Chris Camillo

Books2Wealth Author Interview

Feb 3, 2012

An exclusive interview with author and successful “amateur” investor, Chris Camillo by Daniel R. Murphy-

Murphy: Chris, thank you so much for agreeing to do this interview. Before we get to the book though you have really accomplished something rather specular, from April 2007 to April 2010 you managed your own investment portfolio and grew it from $83,752 to $2,388,311! Is it true you did this without any traditional investment techniques only using the method you describe in your book?

Camillo:  Yes. I will only initiate an investment in a company when I think I know something about that company that is not yet widely known by Wall Street and the investing public at large.  This methodology, which I refer to as information arbitrage, exclusively drives each and every one of my investment decisions.

Murphy: In your book, Laughing at Wall Street, you describe the two most common investment methods: technical trading and fundamental training. You then point out the inherent limitations in these methods and why you abandoned them. Would you say that your method is easier for the novice investor than traditional methods, more effective, or both? And why?

Camillo:  I’d say that information arbitrage is certainly more effective than both fundamental and technical analysis, and for most non-financial professionals it is also likely to be easier. Historically, neither fundamental nor technical analysis has proven via empirical data to be able to outperform a randomly assembled portfolio of stocks. Statistically, those models don’t work – and that’s all that really matters. 

In contrast, my approach to investing has proven, as evidenced though published and audited reports of my personal investing returns over multiple years (see, to consistently outperform both market indexes and professionally managed funds.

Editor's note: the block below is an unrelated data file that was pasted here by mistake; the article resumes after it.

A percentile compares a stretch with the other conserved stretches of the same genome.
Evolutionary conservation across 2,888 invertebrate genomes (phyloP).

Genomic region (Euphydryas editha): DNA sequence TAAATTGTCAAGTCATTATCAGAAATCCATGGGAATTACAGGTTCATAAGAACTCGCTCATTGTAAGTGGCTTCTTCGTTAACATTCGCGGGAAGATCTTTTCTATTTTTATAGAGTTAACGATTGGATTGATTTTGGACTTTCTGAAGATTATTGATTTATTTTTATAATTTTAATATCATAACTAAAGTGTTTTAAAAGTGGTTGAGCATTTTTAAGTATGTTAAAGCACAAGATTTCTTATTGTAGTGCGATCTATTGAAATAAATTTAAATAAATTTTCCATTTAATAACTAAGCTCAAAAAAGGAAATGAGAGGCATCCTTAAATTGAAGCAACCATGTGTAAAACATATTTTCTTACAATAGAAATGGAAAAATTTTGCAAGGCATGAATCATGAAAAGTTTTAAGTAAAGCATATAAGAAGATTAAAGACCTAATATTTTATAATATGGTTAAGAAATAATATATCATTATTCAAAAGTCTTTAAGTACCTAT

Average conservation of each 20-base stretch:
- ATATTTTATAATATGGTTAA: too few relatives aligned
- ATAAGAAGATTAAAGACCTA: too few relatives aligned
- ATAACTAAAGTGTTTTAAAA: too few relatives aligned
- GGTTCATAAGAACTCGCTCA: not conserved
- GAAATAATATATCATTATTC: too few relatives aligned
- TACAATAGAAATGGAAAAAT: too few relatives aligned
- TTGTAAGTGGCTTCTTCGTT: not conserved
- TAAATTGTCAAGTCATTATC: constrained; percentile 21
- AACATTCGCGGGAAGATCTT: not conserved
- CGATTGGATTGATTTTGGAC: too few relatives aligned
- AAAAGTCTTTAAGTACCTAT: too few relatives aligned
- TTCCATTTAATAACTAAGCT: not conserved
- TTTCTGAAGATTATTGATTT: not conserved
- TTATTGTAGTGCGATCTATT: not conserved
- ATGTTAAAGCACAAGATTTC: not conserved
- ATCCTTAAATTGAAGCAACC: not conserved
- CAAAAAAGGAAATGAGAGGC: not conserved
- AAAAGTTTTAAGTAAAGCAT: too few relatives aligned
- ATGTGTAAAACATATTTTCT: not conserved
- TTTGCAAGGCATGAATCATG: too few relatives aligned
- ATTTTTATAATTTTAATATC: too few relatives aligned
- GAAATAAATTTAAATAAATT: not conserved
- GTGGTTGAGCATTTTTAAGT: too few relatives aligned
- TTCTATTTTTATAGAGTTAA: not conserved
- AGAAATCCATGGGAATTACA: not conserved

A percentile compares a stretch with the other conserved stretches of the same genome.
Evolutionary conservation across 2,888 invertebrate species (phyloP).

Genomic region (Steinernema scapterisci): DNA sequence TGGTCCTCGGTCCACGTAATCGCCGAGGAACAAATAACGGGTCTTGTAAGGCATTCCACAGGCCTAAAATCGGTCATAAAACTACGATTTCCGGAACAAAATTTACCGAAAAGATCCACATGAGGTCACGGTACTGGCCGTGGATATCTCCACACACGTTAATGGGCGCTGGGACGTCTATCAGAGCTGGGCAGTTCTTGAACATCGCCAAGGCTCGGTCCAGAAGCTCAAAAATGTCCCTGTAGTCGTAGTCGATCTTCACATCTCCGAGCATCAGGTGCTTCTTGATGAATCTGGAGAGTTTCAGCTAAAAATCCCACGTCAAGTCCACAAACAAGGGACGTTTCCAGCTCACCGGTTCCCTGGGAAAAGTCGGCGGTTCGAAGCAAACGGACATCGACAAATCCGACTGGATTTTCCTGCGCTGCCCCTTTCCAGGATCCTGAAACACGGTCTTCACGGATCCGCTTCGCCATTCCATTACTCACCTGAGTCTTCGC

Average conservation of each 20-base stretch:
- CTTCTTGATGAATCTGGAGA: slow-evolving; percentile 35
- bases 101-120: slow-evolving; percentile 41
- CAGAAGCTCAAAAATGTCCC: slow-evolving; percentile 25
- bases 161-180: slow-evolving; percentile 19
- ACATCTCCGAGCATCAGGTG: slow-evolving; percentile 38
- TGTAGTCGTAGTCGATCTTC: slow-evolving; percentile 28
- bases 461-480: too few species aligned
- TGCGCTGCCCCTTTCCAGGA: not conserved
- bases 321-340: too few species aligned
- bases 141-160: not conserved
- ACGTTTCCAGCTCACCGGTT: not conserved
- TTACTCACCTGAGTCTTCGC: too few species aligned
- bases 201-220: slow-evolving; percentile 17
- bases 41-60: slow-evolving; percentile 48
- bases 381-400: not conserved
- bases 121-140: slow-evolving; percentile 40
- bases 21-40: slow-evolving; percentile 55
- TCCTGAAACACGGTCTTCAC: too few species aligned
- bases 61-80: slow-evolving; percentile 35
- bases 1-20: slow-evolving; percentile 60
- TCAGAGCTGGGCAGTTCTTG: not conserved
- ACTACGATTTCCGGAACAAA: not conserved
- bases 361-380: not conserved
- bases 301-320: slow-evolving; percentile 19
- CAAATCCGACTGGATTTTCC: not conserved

Murphy: Your method uses information that almost anyone has access to and as I mentioned in my review of your book even a high school student could do it. Is that an exaggeration? Can just about anyone do this?

Camillo:  Anyone, regardless of their age, profession, or educational background can replicate my investing approach and success in the stock market. Your success hinges entirely on your ability to become a critical observer – to retrain your mind to find the investment opportunities hidden within your everyday life – and the everyday life of those around you. If you regularly read magazines, watch TV, eat out at restaurants, visit the mall, or even connect with friends on Facebook – then you meet the prerequisites to become as successful information arbitrage investor. 

Murphy: You started out with over $83,000 and for many people starting out these days that is a lot of money. Can you do this starting with a lot less? Could you really do it starting with $100?

Camillo:  Absolutely.  $83,000 marks the starting point of the audited returns referenced in my book but in actually I started out with a lot less – just a few hundred dollars as an investing curious teenager. Your question calls attention to what I believe to be one of the biggest obstacles for any newbie investor – in that most ordinary people don’t believe they can afford to take on financial risk. And that is unfortunate, because the sole path to successful investing, regardless of one’s methods or beliefs, is to risk loss.  This is where the ultra wealthy hold a unique advantage, as their worries associated with taking moderate financial risks are reduced.  For that reason, the rich tend to get richer.